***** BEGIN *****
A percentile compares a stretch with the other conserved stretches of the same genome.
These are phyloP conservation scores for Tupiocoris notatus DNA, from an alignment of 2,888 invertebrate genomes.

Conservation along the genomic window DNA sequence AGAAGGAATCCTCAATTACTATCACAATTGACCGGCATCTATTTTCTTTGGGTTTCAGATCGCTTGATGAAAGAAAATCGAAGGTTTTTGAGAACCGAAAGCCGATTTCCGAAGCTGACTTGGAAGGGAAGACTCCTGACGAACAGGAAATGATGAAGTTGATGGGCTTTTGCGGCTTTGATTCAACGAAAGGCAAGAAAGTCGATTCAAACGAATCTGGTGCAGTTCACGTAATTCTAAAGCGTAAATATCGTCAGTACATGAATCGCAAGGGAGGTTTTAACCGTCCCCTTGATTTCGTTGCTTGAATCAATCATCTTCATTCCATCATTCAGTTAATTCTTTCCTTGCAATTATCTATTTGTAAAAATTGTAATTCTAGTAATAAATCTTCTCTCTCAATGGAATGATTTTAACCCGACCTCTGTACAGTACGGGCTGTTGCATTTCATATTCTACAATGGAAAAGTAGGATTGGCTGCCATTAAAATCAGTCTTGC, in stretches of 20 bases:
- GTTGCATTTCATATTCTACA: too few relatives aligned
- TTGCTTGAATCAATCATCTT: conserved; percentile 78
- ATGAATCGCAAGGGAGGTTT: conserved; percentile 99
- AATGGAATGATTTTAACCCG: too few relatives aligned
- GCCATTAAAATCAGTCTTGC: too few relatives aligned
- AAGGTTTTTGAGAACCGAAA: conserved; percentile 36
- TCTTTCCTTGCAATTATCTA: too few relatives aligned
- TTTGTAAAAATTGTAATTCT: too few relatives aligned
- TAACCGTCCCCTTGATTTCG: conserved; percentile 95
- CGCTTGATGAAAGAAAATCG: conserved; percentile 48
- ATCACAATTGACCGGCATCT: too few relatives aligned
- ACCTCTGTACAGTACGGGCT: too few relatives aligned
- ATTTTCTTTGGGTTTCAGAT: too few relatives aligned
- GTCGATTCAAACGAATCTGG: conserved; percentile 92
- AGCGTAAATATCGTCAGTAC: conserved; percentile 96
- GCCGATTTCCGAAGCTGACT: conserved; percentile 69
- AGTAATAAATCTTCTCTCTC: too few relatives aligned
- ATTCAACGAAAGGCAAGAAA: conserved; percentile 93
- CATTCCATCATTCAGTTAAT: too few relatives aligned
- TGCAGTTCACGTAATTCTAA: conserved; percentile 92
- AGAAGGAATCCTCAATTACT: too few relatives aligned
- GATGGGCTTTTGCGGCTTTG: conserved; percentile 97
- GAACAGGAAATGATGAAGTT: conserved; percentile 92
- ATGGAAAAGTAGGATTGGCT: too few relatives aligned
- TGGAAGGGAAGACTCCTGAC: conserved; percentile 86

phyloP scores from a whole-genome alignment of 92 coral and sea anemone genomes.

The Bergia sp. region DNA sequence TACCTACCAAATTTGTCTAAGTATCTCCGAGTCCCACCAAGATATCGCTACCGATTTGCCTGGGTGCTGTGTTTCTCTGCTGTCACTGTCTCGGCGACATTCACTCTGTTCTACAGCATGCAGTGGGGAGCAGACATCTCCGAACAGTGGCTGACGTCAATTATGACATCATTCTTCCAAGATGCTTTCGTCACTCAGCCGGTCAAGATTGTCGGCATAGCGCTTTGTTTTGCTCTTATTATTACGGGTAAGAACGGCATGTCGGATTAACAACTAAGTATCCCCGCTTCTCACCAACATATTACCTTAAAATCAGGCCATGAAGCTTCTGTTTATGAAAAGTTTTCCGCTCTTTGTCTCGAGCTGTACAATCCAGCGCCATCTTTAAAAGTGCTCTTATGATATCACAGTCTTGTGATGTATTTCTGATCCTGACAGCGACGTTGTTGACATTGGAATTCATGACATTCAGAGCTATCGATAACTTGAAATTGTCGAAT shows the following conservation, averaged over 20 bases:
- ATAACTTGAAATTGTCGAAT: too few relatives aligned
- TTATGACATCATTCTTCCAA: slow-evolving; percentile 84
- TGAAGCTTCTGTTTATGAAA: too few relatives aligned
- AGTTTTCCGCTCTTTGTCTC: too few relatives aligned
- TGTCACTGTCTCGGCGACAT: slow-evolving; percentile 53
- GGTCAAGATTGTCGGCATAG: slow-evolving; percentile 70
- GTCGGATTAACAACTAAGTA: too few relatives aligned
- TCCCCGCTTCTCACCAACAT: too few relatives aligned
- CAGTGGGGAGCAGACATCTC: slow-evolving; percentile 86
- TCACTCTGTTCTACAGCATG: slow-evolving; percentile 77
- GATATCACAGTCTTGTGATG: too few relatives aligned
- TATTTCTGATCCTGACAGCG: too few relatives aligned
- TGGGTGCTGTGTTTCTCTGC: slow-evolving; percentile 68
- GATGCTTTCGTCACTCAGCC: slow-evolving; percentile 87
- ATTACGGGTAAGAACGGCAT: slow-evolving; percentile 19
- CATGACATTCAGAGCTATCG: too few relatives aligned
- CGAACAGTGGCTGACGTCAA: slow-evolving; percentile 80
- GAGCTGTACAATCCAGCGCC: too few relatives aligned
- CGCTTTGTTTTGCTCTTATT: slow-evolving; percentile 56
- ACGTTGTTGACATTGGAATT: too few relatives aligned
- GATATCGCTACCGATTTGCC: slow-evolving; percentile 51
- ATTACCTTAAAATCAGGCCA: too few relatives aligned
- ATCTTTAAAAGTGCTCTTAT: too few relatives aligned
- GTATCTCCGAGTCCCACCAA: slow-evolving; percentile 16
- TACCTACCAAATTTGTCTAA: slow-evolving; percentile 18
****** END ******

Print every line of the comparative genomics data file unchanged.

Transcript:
A percentile compares a stretch with the other conserved stretches of the same genome.
These are phyloP conservation scores for Tupiocoris notatus DNA, from an alignment of 2,888 invertebrate genomes.

Conservation along the genomic window DNA sequence AGAAGGAATCCTCAATTACTATCACAATTGACCGGCATCTATTTTCTTTGGGTTTCAGATCGCTTGATGAAAGAAAATCGAAGGTTTTTGAGAACCGAAAGCCGATTTCCGAAGCTGACTTGGAAGGGAAGACTCCTGACGAACAGGAAATGATGAAGTTGATGGGCTTTTGCGGCTTTGATTCAACGAAAGGCAAGAAAGTCGATTCAAACGAATCTGGTGCAGTTCACGTAATTCTAAAGCGTAAATATCGTCAGTACATGAATCGCAAGGGAGGTTTTAACCGTCCCCTTGATTTCGTTGCTTGAATCAATCATCTTCATTCCATCATTCAGTTAATTCTTTCCTTGCAATTATCTATTTGTAAAAATTGTAATTCTAGTAATAAATCTTCTCTCTCAATGGAATGATTTTAACCCGACCTCTGTACAGTACGGGCTGTTGCATTTCATATTCTACAATGGAAAAGTAGGATTGGCTGCCATTAAAATCAGTCTTGC, in stretches of 20 bases:
- GTTGCATTTCATATTCTACA: too few relatives aligned
- TTGCTTGAATCAATCATCTT: conserved; percentile 78
- ATGAATCGCAAGGGAGGTTT: conserved; percentile 99
- AATGGAATGATTTTAACCCG: too few relatives aligned
- GCCATTAAAATCAGTCTTGC: too few relatives aligned
- AAGGTTTTTGAGAACCGAAA: conserved; percentile 36
- TCTTTCCTTGCAATTATCTA: too few relatives aligned
- TTTGTAAAAATTGTAATTCT: too few relatives aligned
- TAACCGTCCCCTTGATTTCG: conserved; percentile 95
- CGCTTGATGAAAGAAAATCG: conserved; percentile 48
- ATCACAATTGACCGGCATCT: too few relatives aligned
- ACCTCTGTACAGTACGGGCT: too few relatives aligned
- ATTTTCTTTGGGTTTCAGAT: too few relatives aligned
- GTCGATTCAAACGAATCTGG: conserved; percentile 92
- AGCGTAAATATCGTCAGTAC: conserved; percentile 96
- GCCGATTTCCGAAGCTGACT: conserved; percentile 69
- AGTAATAAATCTTCTCTCTC: too few relatives aligned
- ATTCAACGAAAGGCAAGAAA: conserved; percentile 93
- CATTCCATCATTCAGTTAAT: too few relatives aligned
- TGCAGTTCACGTAATTCTAA: conserved; percentile 92
- AGAAGGAATCCTCAATTACT: too few relatives aligned
- GATGGGCTTTTGCGGCTTTG: conserved; percentile 97
- GAACAGGAAATGATGAAGTT: conserved; percentile 92
- ATGGAAAAGTAGGATTGGCT: too few relatives aligned
- TGGAAGGGAAGACTCCTGAC: conserved; percentile 86

phyloP scores from a whole-genome alignment of 92 coral and sea anemone genomes.

The Bergia sp. region DNA sequence TACCTACCAAATTTGTCTAAGTATCTCCGAGTCCCACCAAGATATCGCTACCGATTTGCCTGGGTGCTGTGTTTCTCTGCTGTCACTGTCTCGGCGACATTCACTCTGTTCTACAGCATGCAGTGGGGAGCAGACATCTCCGAACAGTGGCTGACGTCAATTATGACATCATTCTTCCAAGATGCTTTCGTCACTCAGCCGGTCAAGATTGTCGGCATAGCGCTTTGTTTTGCTCTTATTATTACGGGTAAGAACGGCATGTCGGATTAACAACTAAGTATCCCCGCTTCTCACCAACATATTACCTTAAAATCAGGCCATGAAGCTTCTGTTTATGAAAAGTTTTCCGCTCTTTGTCTCGAGCTGTACAATCCAGCGCCATCTTTAAAAGTGCTCTTATGATATCACAGTCTTGTGATGTATTTCTGATCCTGACAGCGACGTTGTTGACATTGGAATTCATGACATTCAGAGCTATCGATAACTTGAAATTGTCGAAT shows the following conservation, averaged over 20 bases:
- ATAACTTGAAATTGTCGAAT: too few relatives aligned
- TTATGACATCATTCTTCCAA: slow-evolving; percentile 84
- TGAAGCTTCTGTTTATGAAA: too few relatives aligned
- AGTTTTCCGCTCTTTGTCTC: too few relatives aligned
- TGTCACTGTCTCGGCGACAT: slow-evolving; percentile 53
- GGTCAAGATTGTCGGCATAG: slow-evolving; percentile 70
- GTCGGATTAACAACTAAGTA: too few relatives aligned
- TCCCCGCTTCTCACCAACAT: too few relatives aligned
- CAGTGGGGAGCAGACATCTC: slow-evolving; percentile 86
- TCACTCTGTTCTACAGCATG: slow-evolving; percentile 77
- GATATCACAGTCTTGTGATG: too few relatives aligned
- TATTTCTGATCCTGACAGCG: too few relatives aligned
- TGGGTGCTGTGTTTCTCTGC: slow-evolving; percentile 68
- GATGCTTTCGTCACTCAGCC: slow-evolving; percentile 87
- ATTACGGGTAAGAACGGCAT: slow-evolving; percentile 19
- CATGACATTCAGAGCTATCG: too few relatives aligned
- CGAACAGTGGCTGACGTCAA: slow-evolving; percentile 80
- GAGCTGTACAATCCAGCGCC: too few relatives aligned
- CGCTTTGTTTTGCTCTTATT: slow-evolving; percentile 56
- ACGTTGTTGACATTGGAATT: too few relatives aligned
- GATATCGCTACCGATTTGCC: slow-evolving; percentile 51
- ATTACCTTAAAATCAGGCCA: too few relatives aligned
- ATCTTTAAAAGTGCTCTTAT: too few relatives aligned
- GTATCTCCGAGTCCCACCAA: slow-evolving; percentile 16
- TACCTACCAAATTTGTCTAA: slow-evolving; percentile 18